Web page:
Ask Your Real Estate Agent
If you need documents notarized relating to your home’s sale or purchase, your real estate agent is the person to turn to.
They might even be able to help you with other documents, too.
Try Local Car Dealerships
Car dealerships often have a notary or two on hand because they’re usually necessary for the car buying or transferring ownership processes.
You might even be able to get a better deal from a car dealership notary if you’ve already purchased a car from it before.
Senior Citizens Centers
Some senior citizen centers may also have a notary available to help senior citizens get documents notarized conveniently.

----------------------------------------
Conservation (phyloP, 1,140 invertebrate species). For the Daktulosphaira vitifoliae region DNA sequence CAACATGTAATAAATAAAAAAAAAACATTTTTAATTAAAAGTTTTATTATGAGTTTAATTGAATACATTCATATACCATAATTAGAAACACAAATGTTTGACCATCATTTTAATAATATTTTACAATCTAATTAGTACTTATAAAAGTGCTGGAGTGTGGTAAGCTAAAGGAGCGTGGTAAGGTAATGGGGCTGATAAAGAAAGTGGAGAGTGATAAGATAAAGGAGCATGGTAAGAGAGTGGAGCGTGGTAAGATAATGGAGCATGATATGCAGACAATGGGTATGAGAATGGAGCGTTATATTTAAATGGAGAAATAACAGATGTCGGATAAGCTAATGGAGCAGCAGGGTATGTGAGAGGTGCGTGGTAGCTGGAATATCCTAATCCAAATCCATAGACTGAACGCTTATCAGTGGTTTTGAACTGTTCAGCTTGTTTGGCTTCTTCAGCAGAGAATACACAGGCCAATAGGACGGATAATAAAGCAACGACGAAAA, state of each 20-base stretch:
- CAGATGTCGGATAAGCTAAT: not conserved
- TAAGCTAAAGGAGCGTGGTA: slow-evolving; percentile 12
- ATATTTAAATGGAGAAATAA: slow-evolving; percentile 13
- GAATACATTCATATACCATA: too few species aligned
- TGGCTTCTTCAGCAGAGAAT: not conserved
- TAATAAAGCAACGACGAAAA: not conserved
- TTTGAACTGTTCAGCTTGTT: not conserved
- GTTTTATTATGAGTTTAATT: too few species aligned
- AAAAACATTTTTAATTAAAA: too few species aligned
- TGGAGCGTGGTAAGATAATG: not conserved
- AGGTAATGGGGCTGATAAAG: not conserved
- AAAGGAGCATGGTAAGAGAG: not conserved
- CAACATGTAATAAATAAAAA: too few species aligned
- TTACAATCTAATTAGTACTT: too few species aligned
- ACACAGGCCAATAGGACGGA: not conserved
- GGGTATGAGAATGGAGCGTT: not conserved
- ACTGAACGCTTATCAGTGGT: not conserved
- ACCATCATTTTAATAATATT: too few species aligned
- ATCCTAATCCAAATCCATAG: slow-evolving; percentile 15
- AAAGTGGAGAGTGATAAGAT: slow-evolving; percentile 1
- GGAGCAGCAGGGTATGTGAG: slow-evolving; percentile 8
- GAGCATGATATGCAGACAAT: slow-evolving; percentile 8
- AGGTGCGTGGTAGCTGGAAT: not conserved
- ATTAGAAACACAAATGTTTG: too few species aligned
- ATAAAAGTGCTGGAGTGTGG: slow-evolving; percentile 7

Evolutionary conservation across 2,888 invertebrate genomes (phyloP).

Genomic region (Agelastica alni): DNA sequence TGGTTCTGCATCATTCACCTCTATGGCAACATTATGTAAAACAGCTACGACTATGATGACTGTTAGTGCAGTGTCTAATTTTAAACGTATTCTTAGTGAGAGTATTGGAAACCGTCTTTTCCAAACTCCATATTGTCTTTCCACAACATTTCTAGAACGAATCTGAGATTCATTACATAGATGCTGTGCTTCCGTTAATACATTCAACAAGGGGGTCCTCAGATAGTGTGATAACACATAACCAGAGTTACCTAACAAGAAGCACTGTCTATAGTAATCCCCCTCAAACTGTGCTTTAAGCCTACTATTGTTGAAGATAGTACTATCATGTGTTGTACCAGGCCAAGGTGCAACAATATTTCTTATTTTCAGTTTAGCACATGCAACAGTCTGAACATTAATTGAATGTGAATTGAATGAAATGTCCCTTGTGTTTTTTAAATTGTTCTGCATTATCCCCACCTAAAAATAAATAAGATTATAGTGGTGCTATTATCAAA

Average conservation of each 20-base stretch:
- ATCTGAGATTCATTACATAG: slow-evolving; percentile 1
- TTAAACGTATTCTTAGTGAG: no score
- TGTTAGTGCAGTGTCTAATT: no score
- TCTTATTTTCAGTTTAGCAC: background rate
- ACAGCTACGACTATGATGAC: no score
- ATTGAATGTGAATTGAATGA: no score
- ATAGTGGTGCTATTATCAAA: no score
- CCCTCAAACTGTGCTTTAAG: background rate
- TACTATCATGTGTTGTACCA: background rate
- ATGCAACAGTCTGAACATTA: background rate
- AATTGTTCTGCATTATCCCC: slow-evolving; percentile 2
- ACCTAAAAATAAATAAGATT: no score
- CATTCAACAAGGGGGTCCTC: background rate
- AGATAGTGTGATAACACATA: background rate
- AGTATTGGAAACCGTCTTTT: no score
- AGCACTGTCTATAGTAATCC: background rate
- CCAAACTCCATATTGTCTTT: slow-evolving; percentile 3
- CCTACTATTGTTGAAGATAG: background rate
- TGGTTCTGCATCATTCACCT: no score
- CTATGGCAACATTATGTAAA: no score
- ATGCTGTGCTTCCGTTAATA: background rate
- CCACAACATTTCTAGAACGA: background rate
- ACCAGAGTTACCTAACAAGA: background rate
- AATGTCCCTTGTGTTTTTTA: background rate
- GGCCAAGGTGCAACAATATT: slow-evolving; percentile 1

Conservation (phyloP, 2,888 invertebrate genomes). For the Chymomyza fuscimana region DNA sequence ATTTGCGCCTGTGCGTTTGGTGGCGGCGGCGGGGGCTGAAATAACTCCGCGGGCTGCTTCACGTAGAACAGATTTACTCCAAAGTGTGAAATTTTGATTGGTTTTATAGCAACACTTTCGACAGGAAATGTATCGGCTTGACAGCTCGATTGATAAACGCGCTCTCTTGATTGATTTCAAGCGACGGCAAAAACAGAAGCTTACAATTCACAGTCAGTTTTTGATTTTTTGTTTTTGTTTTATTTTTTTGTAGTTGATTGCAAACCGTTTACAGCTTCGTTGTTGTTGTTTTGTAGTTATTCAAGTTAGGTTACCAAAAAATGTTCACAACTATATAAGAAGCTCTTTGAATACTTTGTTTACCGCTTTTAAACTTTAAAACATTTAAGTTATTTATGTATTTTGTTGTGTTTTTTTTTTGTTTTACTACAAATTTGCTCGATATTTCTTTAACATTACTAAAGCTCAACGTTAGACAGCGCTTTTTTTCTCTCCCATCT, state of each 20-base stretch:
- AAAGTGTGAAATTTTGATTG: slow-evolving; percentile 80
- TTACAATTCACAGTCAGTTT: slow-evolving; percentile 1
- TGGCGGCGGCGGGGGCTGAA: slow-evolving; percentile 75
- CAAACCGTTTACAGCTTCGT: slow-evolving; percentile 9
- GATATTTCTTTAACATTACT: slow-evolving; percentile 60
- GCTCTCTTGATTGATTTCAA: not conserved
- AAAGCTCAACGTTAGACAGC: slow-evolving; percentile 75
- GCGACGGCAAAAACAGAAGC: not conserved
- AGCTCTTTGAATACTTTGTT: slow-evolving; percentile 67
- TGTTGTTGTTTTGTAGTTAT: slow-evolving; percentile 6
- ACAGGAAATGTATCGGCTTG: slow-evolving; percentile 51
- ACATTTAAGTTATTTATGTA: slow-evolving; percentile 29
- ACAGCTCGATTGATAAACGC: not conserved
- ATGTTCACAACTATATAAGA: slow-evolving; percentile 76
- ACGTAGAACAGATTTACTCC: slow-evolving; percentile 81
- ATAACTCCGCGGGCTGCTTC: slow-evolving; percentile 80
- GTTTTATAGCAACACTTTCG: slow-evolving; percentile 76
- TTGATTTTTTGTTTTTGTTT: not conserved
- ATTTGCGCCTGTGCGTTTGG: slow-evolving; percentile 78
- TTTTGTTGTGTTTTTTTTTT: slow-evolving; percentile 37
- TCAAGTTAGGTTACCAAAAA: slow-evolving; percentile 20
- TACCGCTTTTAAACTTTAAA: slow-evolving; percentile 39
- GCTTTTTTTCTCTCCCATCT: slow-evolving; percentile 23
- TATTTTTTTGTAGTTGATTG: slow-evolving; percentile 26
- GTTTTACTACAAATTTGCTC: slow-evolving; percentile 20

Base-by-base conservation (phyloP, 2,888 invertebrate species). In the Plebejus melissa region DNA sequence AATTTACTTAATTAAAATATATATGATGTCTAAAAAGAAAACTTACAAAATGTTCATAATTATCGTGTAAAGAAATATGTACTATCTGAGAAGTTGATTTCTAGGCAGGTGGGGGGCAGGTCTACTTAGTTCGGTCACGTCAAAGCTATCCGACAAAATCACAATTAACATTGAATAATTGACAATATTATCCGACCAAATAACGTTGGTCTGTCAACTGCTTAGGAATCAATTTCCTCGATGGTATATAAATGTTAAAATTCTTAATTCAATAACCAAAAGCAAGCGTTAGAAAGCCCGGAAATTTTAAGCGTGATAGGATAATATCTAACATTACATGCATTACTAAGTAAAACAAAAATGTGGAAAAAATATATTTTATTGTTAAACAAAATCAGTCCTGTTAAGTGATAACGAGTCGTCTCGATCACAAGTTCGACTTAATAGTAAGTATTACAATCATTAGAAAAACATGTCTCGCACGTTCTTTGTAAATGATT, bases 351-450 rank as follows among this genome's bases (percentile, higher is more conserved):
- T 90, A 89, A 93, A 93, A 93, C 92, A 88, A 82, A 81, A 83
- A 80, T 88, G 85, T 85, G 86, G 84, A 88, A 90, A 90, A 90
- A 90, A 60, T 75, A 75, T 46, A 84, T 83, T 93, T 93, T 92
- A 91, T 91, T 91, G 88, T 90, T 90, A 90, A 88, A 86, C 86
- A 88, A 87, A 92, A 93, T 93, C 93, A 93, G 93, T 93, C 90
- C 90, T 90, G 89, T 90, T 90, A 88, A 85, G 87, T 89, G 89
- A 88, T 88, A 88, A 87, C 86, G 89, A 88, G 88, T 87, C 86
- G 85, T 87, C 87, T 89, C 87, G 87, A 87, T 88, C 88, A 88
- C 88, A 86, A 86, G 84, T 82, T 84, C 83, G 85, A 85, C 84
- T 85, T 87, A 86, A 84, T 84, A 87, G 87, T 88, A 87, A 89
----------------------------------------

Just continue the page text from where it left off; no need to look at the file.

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If you frequently visit someone in a senior citizen center, you might be able to take advantage of the notary’s special pricing.
Ask Your Tax Preparer or Accountant
Many tax preparers and accountants also offer notary services.
As an already paying customer, you could potentially get your services for free or discounted.
Your Attorney’s Office
If you have an attorney for a business or your personal needs, you should check with their office to see if they have someone that has notary services.
If you’re currently involved in a case with your attorney, they may not even charge you extra to get your forms notarized.
Barter for Notary Service
Do you know of someone who’s a notary public, and you provide some type of service that could help them?
If so, why not try bartering?
You can always offer up your service in exchange for free notarization, especially if you have a multi-page or multi-signature document that could be costly when notarized.